Making a Difference: Carol Hughey
Big Concepts for Small Fry
KET has provided us the materials and the training to do science in our classrooms on a regular basis without breaking our budget.
Carol Hughey – Principal, Oldham County Preschool
If you’ve ever been asked by an inquisitive, insistent little voice why the sky is blue or the grass is green, you know the challenges of teaching kids about the world around them.
Preschools—with their mandate to provide enriching science instruction in order to prepare youngsters for “the big school,” as Oldham County Preschool principal Carol Hughey says—are particularly cognizant of that difficulty.
“Science is a part of our curriculum, and early childhood definitely is the most important part of anybody’s formal schooling,” said Hughey, who presides over the county-wide preschool serving 340 children in two half-day programs. In this preschool, which is funded by both the state of Kentucky and Head Start, a federal initiative, more than half of the students have special needs.
“Early intervention is the best way to go. And if we can get a child hooked on learning when they’re here at preschool, that’s going to be a love that is going to stick with them as they go on to the big school. They’re going to want to continue to do it,” she said.
Teaching science is often a challenge for even the most creative teachers because it’s difficult to get past a beaker-and-lab vision of doing science experiments. Enter Everyday Science for Preschoolers, KET’s comprehensive instructional resource giving teachers the power to impart concepts from wildlife to weather—all with “tools” right at hand.
“Science is difficult because you typically think you have to have specific materials for it,” Hughey said. “We have a limited funding source. KET has provided us the materials and the training to do science in our classrooms on a regular basis without breaking our budget.”
Actually, Hughey emphasizes, very little is taken from their budget for Everyday Science. The preschool is able to use donations, such as paper-towel tubes, to construct “binoculars” for little explorers to use outside when investigating the changes a tree undergoes throughout the school year. If the topic is what color you get when you mix blue and yellow, then food coloring, water, spray bottles, and old printer paper are marvelous tools for making stained-glass windows and discovering the answer to that question.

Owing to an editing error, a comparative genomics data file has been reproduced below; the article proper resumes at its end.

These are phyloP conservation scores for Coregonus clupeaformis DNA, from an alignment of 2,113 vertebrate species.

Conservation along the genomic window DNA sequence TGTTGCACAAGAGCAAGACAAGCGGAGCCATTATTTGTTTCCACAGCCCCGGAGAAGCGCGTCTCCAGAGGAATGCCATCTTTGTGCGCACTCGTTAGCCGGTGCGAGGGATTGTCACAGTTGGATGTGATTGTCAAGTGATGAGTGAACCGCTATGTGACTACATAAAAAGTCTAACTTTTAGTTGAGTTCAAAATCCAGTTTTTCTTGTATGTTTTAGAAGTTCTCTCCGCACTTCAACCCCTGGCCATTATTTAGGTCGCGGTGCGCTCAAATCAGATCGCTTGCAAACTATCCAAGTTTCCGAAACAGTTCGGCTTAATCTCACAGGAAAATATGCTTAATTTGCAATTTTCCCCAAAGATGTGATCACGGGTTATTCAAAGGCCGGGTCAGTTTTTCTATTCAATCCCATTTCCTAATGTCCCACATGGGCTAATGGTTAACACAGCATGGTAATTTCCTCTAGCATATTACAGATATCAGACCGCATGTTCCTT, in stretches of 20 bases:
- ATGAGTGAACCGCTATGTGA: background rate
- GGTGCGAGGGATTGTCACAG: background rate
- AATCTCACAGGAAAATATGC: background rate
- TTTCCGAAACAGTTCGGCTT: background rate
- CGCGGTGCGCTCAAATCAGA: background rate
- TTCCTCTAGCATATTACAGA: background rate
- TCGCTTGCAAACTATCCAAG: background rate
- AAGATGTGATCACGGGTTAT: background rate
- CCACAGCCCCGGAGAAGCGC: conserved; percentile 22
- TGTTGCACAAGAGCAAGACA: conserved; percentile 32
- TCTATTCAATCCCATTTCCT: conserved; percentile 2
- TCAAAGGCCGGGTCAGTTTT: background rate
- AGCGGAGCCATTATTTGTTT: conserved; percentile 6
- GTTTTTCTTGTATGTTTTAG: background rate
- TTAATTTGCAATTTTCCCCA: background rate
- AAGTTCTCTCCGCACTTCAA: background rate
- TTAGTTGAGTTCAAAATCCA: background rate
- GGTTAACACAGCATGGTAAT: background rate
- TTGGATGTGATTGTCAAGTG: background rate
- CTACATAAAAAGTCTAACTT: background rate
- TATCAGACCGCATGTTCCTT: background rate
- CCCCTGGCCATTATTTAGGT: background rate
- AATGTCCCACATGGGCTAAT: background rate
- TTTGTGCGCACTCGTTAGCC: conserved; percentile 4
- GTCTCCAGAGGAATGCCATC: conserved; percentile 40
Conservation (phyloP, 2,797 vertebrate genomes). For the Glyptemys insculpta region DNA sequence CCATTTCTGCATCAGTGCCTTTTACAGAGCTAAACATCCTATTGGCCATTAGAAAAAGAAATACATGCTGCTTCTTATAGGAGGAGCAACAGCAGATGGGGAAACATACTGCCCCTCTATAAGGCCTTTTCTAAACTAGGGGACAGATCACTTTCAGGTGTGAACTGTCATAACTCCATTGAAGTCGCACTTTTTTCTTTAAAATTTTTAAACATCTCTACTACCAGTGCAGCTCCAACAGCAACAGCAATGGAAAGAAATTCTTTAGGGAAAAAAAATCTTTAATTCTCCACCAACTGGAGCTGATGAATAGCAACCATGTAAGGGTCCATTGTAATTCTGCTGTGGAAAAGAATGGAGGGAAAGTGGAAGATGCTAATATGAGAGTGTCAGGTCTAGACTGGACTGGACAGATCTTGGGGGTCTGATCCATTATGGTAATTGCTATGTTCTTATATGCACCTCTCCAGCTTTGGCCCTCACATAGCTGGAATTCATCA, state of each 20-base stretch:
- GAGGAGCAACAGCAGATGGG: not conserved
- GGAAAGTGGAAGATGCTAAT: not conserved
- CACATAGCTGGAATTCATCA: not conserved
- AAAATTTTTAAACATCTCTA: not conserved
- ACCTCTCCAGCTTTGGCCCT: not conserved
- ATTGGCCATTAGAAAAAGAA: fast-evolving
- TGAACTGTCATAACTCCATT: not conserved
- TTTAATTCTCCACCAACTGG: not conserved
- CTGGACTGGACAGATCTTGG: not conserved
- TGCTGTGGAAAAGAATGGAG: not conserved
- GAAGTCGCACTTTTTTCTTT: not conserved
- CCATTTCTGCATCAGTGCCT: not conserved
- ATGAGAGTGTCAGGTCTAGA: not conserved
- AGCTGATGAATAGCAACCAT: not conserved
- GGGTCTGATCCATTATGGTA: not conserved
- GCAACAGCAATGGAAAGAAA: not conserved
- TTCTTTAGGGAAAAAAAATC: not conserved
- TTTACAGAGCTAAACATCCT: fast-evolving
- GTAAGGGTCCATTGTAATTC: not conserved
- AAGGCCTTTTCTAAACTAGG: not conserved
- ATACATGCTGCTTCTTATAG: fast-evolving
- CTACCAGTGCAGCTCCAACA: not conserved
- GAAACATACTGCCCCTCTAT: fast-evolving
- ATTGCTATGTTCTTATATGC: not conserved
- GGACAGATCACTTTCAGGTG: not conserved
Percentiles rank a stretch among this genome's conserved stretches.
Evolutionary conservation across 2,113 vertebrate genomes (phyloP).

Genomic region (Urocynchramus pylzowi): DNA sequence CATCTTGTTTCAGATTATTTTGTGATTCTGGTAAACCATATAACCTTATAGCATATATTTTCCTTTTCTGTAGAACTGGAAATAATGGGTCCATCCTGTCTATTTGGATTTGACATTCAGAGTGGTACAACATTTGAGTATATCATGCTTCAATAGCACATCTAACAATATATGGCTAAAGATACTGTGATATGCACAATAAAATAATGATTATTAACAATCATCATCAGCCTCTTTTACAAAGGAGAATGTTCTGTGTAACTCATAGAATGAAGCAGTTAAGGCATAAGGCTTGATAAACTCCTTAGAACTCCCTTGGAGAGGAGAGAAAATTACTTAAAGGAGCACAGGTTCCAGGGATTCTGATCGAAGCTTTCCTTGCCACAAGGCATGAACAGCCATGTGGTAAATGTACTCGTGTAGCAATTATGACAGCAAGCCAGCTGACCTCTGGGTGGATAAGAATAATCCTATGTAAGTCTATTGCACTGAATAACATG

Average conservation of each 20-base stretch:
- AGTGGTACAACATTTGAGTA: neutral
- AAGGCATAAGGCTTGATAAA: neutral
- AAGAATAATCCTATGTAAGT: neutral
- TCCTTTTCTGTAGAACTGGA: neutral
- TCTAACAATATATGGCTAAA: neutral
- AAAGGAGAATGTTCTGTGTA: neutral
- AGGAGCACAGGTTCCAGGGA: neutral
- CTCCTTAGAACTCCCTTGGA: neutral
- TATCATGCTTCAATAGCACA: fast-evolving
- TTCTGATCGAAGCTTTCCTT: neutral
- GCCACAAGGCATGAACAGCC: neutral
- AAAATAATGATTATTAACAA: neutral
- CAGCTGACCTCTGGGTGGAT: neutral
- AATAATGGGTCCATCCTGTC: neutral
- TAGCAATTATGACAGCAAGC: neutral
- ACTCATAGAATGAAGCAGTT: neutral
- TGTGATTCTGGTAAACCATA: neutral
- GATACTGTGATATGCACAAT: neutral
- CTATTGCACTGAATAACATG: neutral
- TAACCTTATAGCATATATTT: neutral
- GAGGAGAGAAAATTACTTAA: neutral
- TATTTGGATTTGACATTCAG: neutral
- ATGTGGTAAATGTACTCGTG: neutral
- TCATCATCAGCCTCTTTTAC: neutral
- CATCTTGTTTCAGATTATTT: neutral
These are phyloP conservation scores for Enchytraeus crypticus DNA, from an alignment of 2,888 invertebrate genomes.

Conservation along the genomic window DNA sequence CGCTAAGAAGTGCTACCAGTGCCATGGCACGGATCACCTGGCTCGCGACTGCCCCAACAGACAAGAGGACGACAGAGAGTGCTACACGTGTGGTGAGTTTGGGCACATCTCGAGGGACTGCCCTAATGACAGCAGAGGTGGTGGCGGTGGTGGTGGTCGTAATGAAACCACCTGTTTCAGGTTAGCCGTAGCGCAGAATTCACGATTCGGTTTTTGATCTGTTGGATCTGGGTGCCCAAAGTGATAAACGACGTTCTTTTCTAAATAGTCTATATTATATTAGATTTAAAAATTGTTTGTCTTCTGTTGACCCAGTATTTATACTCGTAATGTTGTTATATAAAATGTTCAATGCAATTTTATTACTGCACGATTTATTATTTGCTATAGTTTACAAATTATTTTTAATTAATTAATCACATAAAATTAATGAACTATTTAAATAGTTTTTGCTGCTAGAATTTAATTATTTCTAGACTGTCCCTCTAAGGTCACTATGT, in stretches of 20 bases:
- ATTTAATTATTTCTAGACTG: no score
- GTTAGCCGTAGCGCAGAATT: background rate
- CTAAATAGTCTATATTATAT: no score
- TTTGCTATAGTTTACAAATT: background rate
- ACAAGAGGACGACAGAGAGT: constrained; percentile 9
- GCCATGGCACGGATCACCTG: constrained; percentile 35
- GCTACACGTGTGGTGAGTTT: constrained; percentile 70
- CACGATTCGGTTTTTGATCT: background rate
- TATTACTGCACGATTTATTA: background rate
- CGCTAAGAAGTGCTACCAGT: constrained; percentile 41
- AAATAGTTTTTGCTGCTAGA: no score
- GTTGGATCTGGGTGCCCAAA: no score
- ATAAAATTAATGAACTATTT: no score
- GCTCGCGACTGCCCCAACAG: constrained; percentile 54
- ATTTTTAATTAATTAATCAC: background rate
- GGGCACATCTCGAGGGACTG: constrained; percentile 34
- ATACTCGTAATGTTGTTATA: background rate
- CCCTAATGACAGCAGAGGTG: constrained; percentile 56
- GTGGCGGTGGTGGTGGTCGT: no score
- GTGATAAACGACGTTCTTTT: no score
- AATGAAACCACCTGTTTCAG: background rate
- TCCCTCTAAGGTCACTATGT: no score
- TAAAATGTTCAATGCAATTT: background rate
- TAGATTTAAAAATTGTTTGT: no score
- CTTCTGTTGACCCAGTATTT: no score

“Everyday Science is also very age-appropriate, and it’’s packed full of learning,” Hughey said. “Everything’s laid out, all I need are a few other ingredients and I’m set to go. That’s what makes it a tremendous aid to all of the staff.
“And not only is it going to take place here—the kids are carrying it home,” she continued. “We have family involvement and family engagement, so science is going to happen throughout their day.”
In addition to a detailed lesson plan that is easily followed by busy preschool teachers, Everyday Science provides video reinforcement, so that teachers can show kids what they’re about to experience. It also uses original animation and visual images to introduce these basic concepts in science.
“We are teaching a technology generation now. While they’re with us, we can use that as another way to grab them and motivate them,” Hughey said.
Even when the topic is something intimidating like physics, Everyday Science is there with fun, engaging lessons on pulleys and simple machines, which kids learn while they discover the best way to get toys to the top of the tree house.
“If we can give them that excitement about seeing science around them, it will stay with them when they’re sitting in that classroom in ninth grade and have a ‘stand and deliver’ teacher,” said Hughey, a 30-year classroom veteran.
“But if you start with a child who loves science, you’re more likely to have a child who will get it. These are our future scientists. These are the children, the explorers, the generation that is going to find the cures that our generation hasn’t been able to.”
Hughey’s favorite Everyday Science lesson—when the kids are outside with those funky paper binoculars—always gives her a vision of the future.
“As I look at the explorer hats and the binoculars, I think, if we can hook them now, they are going to be the ones that stick with it and find those cures.”
KET’s Everyday Science was made possible in part by grants from Kentucky Power and PNC Bank.